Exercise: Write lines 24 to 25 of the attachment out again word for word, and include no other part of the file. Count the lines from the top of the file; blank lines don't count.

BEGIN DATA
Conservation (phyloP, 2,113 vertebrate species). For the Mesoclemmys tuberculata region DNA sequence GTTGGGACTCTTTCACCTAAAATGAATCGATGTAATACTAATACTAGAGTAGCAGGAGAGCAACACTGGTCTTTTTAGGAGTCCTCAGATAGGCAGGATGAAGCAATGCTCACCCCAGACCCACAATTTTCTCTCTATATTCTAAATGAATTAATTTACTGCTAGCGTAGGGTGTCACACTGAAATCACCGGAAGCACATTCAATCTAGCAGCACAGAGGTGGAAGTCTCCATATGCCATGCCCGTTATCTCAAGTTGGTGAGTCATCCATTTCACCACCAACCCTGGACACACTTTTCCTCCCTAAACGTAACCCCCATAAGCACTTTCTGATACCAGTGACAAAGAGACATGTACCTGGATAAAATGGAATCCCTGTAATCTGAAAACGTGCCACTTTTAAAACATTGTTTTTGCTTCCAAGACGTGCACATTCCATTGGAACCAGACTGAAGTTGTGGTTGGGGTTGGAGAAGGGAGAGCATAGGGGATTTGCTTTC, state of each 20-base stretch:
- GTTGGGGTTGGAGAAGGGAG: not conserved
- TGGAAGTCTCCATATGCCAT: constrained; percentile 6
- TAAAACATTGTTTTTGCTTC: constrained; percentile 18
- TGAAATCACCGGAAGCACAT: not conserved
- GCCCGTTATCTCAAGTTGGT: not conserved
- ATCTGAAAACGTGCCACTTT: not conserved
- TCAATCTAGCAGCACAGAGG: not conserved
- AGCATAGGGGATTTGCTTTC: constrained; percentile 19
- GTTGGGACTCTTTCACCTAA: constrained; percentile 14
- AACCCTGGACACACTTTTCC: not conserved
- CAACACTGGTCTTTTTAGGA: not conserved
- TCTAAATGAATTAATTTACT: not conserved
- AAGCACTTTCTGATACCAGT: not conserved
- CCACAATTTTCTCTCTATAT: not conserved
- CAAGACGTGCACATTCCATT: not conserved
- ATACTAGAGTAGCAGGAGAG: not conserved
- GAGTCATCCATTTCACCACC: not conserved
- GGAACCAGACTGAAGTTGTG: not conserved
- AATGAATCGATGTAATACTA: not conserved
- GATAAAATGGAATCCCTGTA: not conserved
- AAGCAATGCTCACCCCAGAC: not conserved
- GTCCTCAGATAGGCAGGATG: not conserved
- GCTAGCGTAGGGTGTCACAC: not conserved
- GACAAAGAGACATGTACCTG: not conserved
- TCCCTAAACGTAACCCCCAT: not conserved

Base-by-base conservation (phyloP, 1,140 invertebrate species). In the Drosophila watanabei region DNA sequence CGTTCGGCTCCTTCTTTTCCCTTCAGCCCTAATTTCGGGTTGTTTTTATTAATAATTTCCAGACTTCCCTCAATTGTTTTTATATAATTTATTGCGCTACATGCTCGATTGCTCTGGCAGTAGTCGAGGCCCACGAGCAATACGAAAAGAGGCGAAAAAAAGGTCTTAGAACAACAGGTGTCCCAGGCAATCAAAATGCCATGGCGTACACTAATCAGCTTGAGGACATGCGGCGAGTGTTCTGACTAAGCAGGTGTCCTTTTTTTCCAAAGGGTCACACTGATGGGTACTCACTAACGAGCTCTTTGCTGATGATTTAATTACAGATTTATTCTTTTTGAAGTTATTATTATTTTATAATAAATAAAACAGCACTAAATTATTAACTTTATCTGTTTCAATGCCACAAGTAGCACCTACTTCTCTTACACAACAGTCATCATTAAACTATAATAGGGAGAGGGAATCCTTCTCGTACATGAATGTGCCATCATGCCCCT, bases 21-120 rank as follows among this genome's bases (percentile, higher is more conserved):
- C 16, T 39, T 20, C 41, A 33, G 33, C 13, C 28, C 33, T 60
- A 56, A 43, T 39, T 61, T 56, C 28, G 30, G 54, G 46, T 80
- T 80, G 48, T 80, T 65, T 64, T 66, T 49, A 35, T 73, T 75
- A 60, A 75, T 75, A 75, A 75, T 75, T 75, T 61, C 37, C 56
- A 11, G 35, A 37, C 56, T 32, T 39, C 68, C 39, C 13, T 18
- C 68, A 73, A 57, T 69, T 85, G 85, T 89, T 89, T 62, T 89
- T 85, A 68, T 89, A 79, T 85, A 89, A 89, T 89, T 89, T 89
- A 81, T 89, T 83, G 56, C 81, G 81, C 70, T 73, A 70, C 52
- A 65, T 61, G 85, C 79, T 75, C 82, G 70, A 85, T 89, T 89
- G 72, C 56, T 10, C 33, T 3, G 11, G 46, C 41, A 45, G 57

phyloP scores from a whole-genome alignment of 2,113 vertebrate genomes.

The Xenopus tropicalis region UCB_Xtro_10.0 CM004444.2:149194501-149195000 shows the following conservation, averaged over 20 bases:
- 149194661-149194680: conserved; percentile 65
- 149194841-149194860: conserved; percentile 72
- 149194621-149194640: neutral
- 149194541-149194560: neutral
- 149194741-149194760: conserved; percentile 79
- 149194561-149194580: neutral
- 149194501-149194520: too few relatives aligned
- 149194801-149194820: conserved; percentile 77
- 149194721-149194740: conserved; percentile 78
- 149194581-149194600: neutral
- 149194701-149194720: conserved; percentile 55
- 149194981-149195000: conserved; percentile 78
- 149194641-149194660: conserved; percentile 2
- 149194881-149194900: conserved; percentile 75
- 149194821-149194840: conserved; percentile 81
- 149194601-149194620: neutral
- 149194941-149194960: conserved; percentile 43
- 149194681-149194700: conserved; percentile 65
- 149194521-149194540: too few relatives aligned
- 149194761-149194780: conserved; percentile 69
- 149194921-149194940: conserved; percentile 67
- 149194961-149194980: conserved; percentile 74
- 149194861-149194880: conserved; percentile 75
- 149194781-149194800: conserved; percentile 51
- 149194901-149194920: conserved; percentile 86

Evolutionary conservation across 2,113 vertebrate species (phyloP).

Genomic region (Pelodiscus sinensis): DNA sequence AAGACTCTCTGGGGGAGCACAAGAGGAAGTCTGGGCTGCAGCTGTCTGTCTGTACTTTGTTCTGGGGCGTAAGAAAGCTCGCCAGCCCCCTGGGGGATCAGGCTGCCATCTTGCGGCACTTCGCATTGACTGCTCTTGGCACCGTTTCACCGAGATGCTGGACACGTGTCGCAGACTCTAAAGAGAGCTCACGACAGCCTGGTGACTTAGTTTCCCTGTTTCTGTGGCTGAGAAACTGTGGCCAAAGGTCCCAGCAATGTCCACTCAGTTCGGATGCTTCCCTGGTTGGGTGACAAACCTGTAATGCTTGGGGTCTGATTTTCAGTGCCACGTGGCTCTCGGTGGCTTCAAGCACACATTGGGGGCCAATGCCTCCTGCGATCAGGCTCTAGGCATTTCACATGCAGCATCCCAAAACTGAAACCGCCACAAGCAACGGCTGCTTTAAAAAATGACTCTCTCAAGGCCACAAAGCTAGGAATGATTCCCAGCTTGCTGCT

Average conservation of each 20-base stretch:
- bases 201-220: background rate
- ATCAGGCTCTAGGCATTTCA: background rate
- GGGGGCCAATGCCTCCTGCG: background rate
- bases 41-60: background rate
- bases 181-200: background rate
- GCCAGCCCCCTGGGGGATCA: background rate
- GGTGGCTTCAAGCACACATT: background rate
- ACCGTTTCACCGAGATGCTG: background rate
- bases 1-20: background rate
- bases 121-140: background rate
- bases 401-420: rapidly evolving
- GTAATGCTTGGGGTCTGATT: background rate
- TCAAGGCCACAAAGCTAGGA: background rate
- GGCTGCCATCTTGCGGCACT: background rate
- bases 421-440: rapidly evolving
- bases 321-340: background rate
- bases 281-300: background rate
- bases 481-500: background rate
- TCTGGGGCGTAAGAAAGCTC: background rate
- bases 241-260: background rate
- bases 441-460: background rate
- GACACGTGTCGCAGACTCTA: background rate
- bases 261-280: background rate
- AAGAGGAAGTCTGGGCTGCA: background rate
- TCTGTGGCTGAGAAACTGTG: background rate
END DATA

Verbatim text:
- GCTAGCGTAGGGTGTCACAC: not conserved
- GACAAAGAGACATGTACCTG: not conserved